A TV-watcher can use voice commands to search through broadcast TV, program guides, on-demand listings, and DVR content. The service, called Promptu, uses a database of more than 100,000 phrases, and is currently being tested by cable operators. (No more scrolling through snail-like program guides to find out when the O.C. is on.) Last week the company raised $22 million in its second round of funding to take the product to market.
Another approach to an existing market comes from CafePress, which offers online ordering of custom printing projects, such as t-shirts, coffee mugs, and posters. Sound like small potatoes? Think about any tourist destination you’ve visited recently, where one inevitably finds vendors hawking Im With Stupid, “I got Scrod in Boston,” or What Happens in Cabo, Stays In Cabo t-shirts. CafePress has taken off by tapping into this market. They allow just about anyone to easily design low-cost printed items, then resell them on the CafePress site. The company, in business since 1999, has over two million registered users.
Because t-shirts have become a surprisingly huge Internet business, CafePress has attracted a top-flight group of venture-capital investors, including August Capital and Sequoia Capital. Wall Street might not think it’s ready for a t-shirt store dot-com IPO, but we suspect that when CafePress opens its books and reveals its revenues, the Street will be impressed.
Another retooling of an existing concept comes from Five9, this one in the call center market. The idea is to greatly simplify call center operations with new technologies – particularly voice-over-Internet-protocol (VoIP) and an application service provider (ASP) platform. The old version of call centers is characterized by a roomful of customer service representatives making calls via AT&Ts phone network and using software hosted on the premises.
With Five9, and its competitors, the concept of the call center as a physical location has been transcended. Tele-support employees might work from home or abroad and are voice connected to customers via the Internet. Furthermore, they receive information about their customers from their Web browsers, with information coming via Five9.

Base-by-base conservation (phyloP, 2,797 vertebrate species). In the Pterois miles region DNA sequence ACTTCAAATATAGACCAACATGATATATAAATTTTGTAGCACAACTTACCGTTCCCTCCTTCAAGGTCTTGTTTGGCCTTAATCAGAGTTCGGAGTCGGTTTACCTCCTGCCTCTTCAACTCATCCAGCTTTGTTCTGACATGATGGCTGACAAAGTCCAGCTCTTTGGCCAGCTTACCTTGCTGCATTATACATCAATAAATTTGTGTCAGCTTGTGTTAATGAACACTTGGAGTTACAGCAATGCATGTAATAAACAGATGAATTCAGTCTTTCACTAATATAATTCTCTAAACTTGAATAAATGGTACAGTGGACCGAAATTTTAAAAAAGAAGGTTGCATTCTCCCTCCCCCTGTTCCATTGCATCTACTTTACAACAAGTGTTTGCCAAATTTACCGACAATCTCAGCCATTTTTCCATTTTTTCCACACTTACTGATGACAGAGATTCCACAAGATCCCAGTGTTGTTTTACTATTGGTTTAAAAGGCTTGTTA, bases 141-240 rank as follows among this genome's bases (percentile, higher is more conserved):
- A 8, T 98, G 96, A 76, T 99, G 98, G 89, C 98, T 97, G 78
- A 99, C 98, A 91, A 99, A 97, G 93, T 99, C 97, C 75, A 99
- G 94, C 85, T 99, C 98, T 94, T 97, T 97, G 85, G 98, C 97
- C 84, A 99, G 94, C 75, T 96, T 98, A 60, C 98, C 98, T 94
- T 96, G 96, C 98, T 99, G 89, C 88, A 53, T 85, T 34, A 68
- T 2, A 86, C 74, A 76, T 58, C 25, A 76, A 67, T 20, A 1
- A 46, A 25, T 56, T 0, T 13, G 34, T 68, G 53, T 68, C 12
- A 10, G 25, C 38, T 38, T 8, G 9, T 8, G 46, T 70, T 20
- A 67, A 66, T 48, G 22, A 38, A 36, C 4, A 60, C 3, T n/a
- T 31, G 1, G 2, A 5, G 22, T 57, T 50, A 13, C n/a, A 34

If Five9, its rival Contactual, and others entering this market make their technology work as well as billed, it will become a lot easier for companies to launch and support their products, since one of the biggest headaches in such businesses is maintaining a call center. Last week, Five9 received a $12 million investment from Partech and HummerWinblad. That should be enough to find out if the concept works.
Geoffrey Hinton tells us why he’s now scared of the tech he helped build
“I have suddenly switched my views on whether these things are going to be more intelligent than us.”
Meet the people who use Notion to plan their whole lives
The workplace tool’s appeal extends far beyond organizing work projects. Many users find it’s just as useful for managing their free time.
Learning to code isn’t enough
Historically, learn-to-code efforts have provided opportunities for the few, but new efforts are aiming to be inclusive.
Deep learning pioneer Geoffrey Hinton has quit Google
Hinton will be speaking at EmTech Digital on Wednesday.